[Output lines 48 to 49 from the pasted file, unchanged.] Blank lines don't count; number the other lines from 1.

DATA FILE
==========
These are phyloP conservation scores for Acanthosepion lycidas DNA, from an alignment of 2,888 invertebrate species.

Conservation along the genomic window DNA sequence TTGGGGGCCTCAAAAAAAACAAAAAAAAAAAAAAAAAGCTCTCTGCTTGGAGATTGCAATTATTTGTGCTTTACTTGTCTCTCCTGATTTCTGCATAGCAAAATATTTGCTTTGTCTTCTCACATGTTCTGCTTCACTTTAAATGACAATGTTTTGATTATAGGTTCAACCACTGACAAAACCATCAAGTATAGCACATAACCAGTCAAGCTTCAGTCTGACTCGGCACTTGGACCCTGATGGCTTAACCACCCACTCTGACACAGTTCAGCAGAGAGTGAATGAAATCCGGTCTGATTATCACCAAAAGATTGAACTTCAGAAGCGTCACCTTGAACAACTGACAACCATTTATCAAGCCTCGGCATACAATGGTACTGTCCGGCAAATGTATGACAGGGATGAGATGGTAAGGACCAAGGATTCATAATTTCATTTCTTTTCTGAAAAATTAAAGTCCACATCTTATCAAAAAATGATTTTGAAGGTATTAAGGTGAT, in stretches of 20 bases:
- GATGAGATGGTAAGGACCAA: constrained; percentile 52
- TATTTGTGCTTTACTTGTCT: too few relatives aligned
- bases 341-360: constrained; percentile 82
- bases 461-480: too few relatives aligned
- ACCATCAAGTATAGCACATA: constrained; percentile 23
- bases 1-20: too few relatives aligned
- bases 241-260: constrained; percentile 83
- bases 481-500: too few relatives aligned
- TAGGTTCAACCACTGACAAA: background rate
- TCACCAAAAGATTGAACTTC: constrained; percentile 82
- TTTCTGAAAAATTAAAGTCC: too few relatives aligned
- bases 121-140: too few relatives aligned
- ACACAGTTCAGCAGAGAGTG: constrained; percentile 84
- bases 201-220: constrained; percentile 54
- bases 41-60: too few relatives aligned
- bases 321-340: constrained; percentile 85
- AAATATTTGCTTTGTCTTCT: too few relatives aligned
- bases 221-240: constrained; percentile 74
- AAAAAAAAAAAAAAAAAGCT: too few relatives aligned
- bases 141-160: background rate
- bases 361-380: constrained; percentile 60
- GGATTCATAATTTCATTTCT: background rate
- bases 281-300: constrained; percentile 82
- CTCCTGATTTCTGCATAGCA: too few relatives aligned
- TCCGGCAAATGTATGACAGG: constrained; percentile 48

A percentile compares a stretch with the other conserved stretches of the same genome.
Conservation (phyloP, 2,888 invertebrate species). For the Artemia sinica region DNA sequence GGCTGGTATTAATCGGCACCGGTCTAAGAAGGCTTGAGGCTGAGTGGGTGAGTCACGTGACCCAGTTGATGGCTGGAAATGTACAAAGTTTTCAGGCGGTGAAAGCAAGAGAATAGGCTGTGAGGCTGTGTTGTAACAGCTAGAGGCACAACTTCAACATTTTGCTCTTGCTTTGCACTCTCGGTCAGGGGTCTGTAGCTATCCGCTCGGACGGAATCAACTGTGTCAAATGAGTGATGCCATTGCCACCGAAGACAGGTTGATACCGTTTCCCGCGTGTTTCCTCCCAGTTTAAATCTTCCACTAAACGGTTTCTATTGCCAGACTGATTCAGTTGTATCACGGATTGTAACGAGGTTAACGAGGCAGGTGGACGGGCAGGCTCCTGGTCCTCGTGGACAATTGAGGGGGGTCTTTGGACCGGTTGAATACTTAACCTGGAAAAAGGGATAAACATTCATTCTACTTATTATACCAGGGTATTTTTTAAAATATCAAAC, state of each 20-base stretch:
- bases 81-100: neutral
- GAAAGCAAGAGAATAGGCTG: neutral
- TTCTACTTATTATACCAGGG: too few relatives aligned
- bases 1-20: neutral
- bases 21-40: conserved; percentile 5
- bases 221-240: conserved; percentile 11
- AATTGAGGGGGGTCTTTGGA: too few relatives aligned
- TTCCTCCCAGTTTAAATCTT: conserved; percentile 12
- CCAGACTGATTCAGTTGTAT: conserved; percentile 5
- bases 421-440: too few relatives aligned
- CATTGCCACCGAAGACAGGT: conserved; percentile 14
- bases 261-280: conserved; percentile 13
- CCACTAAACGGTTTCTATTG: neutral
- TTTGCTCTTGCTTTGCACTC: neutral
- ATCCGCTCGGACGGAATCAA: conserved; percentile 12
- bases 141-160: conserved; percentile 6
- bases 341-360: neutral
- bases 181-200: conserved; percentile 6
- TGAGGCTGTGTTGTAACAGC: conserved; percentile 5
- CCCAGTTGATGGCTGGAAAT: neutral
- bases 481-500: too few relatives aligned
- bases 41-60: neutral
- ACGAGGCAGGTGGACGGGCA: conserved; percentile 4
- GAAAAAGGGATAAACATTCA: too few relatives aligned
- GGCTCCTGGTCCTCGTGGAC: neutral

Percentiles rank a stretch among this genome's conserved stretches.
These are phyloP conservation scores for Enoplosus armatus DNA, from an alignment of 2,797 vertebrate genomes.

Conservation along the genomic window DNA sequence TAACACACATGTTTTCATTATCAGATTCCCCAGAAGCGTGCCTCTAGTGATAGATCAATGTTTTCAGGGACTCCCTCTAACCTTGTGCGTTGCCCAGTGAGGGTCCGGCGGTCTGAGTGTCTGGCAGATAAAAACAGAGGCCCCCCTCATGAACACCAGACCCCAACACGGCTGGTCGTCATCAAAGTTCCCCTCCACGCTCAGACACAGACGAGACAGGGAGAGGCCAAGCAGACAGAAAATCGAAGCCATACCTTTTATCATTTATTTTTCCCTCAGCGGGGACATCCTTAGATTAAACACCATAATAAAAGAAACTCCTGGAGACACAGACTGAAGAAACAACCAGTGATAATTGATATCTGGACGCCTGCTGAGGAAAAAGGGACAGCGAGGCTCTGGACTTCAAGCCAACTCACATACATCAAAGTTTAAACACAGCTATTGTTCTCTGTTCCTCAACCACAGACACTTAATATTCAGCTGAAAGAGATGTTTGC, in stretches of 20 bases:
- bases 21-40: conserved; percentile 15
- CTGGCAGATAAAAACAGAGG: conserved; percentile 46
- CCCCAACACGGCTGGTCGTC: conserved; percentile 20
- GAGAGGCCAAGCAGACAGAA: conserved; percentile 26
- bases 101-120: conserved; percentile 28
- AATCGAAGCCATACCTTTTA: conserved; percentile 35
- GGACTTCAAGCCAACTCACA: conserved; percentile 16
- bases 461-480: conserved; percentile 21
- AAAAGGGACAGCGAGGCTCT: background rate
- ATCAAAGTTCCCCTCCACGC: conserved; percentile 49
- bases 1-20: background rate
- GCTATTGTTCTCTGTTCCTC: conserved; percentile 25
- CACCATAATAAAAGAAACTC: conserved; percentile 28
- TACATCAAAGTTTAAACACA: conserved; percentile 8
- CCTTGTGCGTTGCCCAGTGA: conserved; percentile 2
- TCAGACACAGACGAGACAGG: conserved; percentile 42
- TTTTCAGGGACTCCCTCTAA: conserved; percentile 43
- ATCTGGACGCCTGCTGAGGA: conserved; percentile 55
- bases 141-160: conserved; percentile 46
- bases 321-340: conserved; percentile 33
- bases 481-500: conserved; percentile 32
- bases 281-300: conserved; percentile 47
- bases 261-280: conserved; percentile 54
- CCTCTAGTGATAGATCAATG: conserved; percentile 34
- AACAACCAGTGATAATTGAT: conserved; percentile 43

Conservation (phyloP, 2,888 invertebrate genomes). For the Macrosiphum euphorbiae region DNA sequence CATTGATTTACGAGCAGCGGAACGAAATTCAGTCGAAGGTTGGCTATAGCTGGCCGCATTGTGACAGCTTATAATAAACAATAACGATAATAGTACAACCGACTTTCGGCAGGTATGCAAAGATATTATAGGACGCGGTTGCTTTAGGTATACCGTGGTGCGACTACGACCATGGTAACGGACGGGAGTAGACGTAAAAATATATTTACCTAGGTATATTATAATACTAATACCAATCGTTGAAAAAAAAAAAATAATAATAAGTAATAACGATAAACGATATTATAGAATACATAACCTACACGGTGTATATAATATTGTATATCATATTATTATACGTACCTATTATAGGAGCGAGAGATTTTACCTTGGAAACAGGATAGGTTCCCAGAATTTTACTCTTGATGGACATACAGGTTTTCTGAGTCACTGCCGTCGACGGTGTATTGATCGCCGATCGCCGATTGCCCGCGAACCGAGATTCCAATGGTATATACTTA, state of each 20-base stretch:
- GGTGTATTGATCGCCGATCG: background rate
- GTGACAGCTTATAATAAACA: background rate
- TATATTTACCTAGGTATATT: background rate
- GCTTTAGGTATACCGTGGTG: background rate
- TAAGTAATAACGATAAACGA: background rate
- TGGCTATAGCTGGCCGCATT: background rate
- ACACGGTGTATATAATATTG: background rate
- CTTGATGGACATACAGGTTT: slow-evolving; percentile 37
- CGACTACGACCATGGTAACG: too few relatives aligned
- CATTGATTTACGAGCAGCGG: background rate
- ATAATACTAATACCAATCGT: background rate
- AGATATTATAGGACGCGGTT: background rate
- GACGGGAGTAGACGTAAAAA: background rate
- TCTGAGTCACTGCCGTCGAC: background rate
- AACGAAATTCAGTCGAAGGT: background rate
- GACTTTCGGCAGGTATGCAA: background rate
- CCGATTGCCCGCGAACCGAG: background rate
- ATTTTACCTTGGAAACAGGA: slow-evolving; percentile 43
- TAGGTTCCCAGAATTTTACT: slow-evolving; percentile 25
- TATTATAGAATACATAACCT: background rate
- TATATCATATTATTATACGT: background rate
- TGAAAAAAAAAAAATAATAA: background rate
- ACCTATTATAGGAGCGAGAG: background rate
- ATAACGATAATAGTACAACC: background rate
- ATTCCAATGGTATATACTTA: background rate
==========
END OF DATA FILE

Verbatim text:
- TGAGGCTGTGTTGTAACAGC: conserved; percentile 5
- CCCAGTTGATGGCTGGAAAT: neutral